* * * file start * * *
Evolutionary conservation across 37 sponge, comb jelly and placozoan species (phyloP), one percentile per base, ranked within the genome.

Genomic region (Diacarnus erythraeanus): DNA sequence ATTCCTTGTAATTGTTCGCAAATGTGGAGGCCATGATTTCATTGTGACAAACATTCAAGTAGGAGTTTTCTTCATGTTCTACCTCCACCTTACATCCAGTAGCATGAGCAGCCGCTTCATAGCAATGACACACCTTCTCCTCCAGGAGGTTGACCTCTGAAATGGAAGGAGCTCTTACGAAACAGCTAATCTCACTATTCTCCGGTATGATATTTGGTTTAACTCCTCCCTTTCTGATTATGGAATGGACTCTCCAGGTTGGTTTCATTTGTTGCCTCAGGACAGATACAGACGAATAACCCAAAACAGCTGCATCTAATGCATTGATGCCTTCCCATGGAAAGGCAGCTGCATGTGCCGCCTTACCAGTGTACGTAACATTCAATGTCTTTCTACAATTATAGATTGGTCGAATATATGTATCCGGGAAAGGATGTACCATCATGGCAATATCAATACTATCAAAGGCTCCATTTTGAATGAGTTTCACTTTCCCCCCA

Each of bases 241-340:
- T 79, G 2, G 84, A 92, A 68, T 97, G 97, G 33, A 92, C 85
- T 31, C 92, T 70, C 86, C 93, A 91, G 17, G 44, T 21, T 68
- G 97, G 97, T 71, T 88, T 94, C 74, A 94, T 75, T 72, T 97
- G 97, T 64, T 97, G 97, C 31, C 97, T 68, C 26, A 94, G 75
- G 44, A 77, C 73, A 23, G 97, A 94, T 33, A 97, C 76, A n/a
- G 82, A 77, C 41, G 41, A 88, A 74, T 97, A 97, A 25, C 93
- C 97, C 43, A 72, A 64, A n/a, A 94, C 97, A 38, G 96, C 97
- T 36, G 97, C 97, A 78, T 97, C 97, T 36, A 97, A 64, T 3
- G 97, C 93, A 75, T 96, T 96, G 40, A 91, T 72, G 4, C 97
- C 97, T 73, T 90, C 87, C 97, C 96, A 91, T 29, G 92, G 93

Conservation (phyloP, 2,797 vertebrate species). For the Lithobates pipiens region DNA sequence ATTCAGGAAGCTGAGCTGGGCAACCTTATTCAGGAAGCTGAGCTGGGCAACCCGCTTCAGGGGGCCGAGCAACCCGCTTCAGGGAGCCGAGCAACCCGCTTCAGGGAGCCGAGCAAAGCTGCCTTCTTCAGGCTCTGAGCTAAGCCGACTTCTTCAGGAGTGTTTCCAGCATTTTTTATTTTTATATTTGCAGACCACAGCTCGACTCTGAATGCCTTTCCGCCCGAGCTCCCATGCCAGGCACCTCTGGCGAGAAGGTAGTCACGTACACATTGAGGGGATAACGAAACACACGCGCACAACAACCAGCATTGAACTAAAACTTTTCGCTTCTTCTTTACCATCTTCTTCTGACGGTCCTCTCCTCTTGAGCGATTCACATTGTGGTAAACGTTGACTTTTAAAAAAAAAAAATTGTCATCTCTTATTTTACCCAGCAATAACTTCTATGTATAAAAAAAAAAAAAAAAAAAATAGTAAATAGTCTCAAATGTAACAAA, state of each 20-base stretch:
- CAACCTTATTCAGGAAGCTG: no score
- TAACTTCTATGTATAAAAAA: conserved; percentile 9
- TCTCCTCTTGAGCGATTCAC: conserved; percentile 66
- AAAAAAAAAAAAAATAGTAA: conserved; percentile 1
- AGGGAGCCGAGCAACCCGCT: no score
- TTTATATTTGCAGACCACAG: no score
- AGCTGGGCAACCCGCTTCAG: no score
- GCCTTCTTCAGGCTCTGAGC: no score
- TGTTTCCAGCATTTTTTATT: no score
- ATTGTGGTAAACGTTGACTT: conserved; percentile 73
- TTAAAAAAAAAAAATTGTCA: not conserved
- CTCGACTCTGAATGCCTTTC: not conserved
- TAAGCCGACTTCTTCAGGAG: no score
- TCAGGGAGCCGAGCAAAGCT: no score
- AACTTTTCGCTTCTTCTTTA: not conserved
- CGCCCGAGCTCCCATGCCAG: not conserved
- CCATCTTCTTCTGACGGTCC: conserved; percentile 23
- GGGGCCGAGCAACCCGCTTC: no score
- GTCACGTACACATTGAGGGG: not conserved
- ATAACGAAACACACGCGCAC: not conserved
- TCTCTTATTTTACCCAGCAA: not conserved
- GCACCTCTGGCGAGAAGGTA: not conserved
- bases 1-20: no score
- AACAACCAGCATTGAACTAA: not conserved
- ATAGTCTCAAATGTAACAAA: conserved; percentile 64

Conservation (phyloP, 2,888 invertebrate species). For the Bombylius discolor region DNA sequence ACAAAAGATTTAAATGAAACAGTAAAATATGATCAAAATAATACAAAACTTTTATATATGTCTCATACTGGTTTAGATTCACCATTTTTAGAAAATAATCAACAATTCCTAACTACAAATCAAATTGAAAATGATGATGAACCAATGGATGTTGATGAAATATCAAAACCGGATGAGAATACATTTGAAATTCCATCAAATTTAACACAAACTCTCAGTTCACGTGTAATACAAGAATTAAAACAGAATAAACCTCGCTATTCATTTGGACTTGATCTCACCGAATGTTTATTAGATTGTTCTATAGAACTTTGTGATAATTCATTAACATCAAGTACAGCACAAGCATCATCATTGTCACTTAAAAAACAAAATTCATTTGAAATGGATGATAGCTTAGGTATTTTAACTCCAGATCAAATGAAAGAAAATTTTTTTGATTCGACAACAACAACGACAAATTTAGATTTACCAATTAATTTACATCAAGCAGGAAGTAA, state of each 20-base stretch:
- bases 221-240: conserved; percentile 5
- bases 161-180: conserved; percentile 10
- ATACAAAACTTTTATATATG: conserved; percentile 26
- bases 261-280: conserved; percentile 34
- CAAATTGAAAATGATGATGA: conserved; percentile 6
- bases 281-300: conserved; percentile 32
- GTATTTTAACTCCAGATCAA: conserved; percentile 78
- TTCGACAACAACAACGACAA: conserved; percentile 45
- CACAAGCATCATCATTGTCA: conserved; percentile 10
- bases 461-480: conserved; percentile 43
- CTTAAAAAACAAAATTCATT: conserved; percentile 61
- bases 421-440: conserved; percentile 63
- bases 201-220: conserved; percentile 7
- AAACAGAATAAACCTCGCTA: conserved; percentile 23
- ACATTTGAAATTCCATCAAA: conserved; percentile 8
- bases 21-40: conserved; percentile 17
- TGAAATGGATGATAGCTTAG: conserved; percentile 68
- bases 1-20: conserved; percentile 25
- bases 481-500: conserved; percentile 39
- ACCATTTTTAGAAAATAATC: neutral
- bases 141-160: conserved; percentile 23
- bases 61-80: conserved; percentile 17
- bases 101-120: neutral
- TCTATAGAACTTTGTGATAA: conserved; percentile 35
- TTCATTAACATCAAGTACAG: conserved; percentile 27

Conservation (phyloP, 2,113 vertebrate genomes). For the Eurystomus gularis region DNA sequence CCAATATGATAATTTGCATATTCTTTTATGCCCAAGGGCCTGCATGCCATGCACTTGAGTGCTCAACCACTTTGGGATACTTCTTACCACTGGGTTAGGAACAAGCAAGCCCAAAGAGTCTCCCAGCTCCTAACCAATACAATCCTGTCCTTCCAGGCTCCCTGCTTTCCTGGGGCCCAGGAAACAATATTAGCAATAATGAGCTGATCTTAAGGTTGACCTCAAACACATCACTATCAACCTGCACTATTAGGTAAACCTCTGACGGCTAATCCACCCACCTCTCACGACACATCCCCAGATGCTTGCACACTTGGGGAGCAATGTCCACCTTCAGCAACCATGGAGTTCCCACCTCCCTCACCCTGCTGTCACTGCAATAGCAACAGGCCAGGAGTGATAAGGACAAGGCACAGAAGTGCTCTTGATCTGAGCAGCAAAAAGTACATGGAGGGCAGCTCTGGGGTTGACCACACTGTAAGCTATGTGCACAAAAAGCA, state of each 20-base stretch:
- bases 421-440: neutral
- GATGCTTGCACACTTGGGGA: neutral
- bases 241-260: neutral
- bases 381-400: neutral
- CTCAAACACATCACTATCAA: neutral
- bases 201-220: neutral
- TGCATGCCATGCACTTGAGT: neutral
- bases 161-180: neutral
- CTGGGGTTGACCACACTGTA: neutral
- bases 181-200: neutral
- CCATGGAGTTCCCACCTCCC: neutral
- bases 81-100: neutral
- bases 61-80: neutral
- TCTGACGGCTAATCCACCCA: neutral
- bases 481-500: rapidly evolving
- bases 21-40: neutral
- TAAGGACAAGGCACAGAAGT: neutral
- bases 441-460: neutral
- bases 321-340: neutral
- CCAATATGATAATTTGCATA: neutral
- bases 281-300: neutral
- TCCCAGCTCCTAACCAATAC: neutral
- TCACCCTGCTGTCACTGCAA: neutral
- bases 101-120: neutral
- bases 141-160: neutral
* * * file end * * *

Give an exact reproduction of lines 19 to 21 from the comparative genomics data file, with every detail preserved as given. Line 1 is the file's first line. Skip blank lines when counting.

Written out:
- AGGGAGCCGAGCAACCCGCT: no score
- TTTATATTTGCAGACCACAG: no score
- AGCTGGGCAACCCGCTTCAG: no score